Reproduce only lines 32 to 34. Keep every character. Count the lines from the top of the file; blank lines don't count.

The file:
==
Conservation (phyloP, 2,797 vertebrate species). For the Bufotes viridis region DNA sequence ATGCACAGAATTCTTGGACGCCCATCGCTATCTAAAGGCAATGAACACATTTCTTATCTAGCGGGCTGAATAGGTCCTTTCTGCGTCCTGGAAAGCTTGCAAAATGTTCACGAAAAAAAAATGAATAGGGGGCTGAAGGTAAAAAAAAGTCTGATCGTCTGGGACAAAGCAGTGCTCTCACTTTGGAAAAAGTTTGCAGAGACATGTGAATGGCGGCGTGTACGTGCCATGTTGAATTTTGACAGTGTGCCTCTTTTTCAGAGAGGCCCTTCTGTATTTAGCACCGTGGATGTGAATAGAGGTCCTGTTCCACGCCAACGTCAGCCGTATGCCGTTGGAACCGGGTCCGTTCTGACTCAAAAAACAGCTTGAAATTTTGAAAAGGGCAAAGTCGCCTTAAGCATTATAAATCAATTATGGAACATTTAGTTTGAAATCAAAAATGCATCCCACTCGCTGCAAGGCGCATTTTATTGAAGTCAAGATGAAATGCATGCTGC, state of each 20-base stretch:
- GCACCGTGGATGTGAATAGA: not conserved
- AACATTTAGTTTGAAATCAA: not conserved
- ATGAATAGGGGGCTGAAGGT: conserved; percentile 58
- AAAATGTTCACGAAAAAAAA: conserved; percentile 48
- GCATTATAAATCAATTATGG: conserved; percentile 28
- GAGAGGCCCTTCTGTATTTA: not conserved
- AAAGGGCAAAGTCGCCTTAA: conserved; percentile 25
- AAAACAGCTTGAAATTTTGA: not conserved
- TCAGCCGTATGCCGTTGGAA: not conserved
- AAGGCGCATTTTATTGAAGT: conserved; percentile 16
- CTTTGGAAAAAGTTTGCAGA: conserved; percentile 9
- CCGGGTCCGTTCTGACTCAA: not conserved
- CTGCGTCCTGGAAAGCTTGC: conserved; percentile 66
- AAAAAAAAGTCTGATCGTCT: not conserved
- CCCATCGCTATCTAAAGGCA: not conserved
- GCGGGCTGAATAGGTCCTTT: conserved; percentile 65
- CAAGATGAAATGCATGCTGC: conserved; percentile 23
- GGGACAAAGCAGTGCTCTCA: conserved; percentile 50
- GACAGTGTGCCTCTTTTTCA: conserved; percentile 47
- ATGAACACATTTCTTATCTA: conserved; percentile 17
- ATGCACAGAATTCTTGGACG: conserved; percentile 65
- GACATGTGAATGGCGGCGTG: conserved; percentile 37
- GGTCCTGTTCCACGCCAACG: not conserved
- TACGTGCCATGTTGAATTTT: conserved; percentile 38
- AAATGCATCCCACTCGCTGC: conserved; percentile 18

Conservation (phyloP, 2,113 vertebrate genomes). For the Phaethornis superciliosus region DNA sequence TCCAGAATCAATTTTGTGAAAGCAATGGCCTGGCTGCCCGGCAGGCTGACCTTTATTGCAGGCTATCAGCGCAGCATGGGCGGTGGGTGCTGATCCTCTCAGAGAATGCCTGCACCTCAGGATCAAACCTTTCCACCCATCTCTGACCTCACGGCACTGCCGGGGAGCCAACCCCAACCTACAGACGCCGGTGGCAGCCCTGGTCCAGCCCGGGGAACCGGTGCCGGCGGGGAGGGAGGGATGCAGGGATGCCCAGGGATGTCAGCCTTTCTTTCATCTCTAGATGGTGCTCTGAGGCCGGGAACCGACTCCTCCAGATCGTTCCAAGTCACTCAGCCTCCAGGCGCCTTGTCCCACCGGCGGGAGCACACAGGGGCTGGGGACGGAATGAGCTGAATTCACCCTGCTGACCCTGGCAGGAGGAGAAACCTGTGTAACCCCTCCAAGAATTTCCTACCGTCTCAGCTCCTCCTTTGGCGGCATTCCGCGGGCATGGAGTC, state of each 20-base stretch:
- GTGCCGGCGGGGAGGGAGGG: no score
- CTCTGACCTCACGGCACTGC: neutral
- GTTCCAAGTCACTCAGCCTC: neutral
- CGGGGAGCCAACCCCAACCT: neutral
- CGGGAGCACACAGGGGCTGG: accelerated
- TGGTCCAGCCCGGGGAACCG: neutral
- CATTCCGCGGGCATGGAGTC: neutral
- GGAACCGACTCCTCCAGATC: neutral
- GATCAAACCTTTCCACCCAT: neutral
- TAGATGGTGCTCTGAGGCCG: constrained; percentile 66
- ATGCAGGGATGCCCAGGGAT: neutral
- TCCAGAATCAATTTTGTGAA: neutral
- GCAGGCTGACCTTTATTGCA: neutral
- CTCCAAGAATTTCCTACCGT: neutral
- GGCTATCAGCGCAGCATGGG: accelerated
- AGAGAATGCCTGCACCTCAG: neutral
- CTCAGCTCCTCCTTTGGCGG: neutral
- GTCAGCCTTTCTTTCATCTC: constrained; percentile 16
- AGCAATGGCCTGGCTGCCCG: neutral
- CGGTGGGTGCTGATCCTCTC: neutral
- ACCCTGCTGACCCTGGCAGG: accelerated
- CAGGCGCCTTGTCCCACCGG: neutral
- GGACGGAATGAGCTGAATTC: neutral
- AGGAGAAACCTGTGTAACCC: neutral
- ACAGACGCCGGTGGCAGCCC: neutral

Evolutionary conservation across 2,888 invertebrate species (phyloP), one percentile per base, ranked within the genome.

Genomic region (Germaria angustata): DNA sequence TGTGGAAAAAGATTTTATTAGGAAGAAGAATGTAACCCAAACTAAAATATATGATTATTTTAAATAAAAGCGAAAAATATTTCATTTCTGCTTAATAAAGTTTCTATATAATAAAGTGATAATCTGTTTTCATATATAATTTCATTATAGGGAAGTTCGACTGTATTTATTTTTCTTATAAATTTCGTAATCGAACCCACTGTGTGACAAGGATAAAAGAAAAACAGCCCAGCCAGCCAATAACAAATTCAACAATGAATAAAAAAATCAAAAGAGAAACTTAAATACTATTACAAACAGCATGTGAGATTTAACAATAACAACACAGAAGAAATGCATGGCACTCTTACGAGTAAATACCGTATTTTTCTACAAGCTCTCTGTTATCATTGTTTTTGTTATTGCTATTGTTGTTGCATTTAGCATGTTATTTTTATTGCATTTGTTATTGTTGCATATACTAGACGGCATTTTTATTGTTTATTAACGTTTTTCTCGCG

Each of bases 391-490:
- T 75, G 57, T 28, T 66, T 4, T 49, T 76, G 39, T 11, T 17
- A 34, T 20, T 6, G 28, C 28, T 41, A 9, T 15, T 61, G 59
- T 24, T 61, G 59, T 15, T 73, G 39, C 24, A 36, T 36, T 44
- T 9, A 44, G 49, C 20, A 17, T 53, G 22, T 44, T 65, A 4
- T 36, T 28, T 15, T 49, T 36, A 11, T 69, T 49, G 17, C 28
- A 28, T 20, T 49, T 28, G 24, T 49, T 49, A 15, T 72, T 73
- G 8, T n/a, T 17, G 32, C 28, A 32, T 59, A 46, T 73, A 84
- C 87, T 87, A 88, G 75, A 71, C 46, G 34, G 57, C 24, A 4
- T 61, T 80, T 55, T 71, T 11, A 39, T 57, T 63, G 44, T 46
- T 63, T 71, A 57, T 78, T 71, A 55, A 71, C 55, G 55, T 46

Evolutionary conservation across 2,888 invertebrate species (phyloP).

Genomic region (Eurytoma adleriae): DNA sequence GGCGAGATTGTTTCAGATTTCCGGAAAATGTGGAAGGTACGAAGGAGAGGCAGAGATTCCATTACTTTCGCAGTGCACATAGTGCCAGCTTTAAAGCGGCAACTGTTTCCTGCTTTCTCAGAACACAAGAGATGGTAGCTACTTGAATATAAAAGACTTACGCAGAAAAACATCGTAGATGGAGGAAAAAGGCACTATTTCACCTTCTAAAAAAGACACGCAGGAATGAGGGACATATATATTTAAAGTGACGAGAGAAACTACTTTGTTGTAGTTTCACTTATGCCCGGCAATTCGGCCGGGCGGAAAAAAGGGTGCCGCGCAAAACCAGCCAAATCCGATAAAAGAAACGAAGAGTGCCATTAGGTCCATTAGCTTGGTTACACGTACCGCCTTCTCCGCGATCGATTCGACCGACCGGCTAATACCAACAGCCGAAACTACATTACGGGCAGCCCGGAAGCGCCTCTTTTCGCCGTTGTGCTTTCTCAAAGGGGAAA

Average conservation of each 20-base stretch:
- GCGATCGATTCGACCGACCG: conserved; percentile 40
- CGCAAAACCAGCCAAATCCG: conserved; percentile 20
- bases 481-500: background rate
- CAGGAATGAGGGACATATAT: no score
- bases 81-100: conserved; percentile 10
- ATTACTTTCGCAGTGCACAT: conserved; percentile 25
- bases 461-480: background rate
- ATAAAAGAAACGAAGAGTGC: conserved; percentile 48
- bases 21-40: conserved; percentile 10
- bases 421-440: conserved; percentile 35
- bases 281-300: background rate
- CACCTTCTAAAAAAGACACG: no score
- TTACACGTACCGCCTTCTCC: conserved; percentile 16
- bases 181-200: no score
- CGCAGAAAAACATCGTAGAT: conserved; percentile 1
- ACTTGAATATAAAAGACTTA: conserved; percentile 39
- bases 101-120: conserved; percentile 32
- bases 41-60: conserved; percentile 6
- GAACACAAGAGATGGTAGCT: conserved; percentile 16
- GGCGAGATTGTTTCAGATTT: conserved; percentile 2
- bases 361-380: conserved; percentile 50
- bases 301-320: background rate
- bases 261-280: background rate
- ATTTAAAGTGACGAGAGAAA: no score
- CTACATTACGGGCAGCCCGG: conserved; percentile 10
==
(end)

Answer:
- CGGGAGCACACAGGGGCTGG: accelerated
- TGGTCCAGCCCGGGGAACCG: neutral
- CATTCCGCGGGCATGGAGTC: neutral